In addition, each device 10C, 10D (not shown) to be stacked atop device 10B requires a different outer lead configuration to enable proper joining of the stacked devices.
Turning now to drawing FIG. 3, a prior art semiconductor device 30 is depicted in which two dies 12C, 12D are combined, face-to-face, and joined to opposing sides of a single leadframe 32. The inner lead ends 34A which approach the electrical pads 16 from one side are positioned between the inner lead ends 34B which approach the pads 16 from the opposite side. Layers 38 of insulative material separate the dies 12C, 12D and leadframe 32 from each other generally. The combination of dies 12C, 12D and the attached leadframe 32 is encapsulated by plastic 22 within a single small-outline-J-lead (SOJ) package with conventional outer J-leads 36.
Drawing FIG. 4 illustrates a prior art semiconductor device 40 shown in U.S. Pat. No. 5,554,886 of Song. The device 40 may be vertically stacked in multiple units. A die 12 is wire-bonded to leads 42 of a leadframe 32. The inner leads 42 are configured to have metal laminates 43 joined thereto, wherein surface portions 44 of the laminates are coplanar with a first major surface 46 of the plastic package 48 and are meant to comprise bond areas for solder bonding to additional packages. The outer leads 36 have ends 52 which are formed to be parallel to the second major surface 50, opposite to first major surface 46. Each lead end 52 has a surface 54 for bonding to a circuit board or another device package. Thus, multiple units of the device 40 may be stacked and have corresponding surface portions 44 and 54 joined by solder.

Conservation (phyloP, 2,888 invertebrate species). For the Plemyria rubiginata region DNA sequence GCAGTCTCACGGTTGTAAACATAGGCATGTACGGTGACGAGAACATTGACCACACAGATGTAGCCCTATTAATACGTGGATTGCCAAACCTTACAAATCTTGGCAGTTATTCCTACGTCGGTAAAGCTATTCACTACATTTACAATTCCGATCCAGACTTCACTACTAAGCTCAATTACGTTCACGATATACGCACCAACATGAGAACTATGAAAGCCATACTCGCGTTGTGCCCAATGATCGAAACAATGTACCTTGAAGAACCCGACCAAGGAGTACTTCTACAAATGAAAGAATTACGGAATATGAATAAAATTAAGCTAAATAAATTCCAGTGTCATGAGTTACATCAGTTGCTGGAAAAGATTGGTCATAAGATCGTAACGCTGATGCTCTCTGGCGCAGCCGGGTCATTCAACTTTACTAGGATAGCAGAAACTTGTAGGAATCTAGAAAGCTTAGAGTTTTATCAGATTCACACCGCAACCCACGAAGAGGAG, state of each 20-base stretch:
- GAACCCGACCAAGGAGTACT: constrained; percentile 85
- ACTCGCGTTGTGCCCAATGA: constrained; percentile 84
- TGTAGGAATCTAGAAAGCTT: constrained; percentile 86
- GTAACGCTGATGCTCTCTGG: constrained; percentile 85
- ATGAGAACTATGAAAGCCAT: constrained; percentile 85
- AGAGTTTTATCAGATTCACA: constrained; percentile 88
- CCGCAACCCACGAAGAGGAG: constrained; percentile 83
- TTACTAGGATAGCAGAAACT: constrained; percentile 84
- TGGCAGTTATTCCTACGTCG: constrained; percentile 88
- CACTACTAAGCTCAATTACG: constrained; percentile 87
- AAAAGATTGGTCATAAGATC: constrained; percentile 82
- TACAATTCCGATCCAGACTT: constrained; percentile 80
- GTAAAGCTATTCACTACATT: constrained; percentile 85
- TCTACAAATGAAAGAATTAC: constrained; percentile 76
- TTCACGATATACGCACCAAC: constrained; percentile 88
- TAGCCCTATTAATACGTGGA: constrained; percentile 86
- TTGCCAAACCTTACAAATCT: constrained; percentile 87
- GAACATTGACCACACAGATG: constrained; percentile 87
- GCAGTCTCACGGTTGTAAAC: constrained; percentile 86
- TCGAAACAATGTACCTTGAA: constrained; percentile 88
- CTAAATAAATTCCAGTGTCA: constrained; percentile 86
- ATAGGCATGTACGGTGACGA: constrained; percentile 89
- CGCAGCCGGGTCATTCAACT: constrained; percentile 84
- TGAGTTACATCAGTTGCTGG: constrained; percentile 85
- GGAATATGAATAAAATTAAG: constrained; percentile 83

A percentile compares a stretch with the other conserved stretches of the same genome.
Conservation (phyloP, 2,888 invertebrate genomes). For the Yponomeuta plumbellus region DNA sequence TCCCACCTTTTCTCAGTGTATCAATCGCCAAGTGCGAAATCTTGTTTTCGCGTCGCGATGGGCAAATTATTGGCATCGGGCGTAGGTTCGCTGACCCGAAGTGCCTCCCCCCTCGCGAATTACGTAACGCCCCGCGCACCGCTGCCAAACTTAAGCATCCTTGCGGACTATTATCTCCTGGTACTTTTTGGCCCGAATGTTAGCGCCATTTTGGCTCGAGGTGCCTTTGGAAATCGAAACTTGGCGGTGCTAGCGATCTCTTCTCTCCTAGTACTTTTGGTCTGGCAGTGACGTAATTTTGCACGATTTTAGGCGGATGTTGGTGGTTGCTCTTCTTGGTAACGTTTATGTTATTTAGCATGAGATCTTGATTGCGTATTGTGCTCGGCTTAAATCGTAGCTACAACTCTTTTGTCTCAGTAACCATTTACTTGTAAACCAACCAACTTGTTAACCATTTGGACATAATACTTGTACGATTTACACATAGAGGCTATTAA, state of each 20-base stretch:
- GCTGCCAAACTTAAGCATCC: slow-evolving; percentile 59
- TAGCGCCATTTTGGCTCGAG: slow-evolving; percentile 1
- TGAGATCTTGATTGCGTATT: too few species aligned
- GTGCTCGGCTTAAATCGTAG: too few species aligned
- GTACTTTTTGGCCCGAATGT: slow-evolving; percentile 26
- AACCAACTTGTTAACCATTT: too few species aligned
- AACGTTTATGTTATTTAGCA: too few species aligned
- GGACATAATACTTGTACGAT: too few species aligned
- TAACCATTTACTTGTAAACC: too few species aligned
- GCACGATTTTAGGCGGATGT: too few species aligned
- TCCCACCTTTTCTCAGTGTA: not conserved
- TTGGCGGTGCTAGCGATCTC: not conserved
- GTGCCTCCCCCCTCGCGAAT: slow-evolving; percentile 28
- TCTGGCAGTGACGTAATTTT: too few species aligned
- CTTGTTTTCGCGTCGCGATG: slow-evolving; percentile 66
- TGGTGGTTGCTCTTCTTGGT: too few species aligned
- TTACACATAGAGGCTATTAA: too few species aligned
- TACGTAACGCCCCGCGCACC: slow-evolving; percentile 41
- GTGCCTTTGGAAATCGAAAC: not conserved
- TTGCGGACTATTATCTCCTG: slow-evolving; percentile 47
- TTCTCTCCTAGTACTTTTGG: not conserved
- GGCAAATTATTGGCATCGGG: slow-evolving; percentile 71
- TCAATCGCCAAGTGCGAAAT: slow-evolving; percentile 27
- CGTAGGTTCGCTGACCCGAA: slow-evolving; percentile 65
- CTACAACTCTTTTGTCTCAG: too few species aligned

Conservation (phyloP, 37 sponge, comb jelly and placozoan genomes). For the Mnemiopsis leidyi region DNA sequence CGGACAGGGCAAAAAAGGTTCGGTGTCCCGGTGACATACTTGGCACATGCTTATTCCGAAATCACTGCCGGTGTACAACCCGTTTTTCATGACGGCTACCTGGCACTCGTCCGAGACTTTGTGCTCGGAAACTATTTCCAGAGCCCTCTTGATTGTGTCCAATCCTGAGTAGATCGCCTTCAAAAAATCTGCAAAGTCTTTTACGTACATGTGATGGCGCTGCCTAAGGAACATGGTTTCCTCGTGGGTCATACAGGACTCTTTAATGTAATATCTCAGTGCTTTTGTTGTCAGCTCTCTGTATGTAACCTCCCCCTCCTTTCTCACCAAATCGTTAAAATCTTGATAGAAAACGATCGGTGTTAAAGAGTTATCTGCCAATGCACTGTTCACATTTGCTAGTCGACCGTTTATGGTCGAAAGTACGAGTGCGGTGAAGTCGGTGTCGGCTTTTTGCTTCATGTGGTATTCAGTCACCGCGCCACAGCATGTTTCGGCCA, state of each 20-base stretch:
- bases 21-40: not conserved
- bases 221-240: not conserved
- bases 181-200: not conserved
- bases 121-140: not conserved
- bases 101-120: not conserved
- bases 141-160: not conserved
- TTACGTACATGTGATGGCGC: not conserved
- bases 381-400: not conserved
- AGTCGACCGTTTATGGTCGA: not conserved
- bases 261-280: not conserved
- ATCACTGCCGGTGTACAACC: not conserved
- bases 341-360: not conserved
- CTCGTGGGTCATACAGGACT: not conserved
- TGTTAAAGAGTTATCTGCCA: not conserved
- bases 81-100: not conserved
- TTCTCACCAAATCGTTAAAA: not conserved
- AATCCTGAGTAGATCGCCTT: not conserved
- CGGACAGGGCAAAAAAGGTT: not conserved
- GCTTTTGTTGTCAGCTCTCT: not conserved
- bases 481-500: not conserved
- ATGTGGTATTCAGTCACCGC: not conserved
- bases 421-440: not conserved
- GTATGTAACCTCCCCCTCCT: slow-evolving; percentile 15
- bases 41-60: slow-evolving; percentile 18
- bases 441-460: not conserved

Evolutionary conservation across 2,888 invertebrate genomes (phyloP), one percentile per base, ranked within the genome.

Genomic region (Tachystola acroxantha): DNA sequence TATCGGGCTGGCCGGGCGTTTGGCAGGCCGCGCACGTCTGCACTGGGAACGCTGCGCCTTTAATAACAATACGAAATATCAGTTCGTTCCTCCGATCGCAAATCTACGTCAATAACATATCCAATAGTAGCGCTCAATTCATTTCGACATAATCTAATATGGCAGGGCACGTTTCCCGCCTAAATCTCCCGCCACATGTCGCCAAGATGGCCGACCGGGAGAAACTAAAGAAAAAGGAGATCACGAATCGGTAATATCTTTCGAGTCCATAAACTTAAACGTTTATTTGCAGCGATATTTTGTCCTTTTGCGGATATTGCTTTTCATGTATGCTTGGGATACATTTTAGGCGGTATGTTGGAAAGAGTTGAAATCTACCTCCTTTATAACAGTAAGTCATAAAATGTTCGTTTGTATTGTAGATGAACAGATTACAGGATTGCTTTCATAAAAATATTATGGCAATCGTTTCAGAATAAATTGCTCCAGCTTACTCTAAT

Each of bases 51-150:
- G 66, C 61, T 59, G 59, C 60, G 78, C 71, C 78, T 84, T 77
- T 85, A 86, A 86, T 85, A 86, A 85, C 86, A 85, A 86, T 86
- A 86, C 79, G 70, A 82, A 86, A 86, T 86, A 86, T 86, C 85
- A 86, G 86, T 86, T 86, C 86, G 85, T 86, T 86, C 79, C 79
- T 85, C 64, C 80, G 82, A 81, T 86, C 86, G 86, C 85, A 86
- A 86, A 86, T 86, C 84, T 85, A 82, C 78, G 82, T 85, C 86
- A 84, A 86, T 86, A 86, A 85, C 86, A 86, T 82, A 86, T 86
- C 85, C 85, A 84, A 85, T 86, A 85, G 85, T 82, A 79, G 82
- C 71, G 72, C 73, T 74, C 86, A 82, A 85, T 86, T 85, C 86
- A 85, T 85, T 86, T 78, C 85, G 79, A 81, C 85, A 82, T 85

Although the state of the art in package configuration is continually improving, ever-increasing demands for further miniaturization, circuit complexity, production speed, reduced cost, product uniformity and reliability require further improvements in semiconductor device connections by which the devices are readily electrically connected to circuit boards, electrical apparatus, and each other.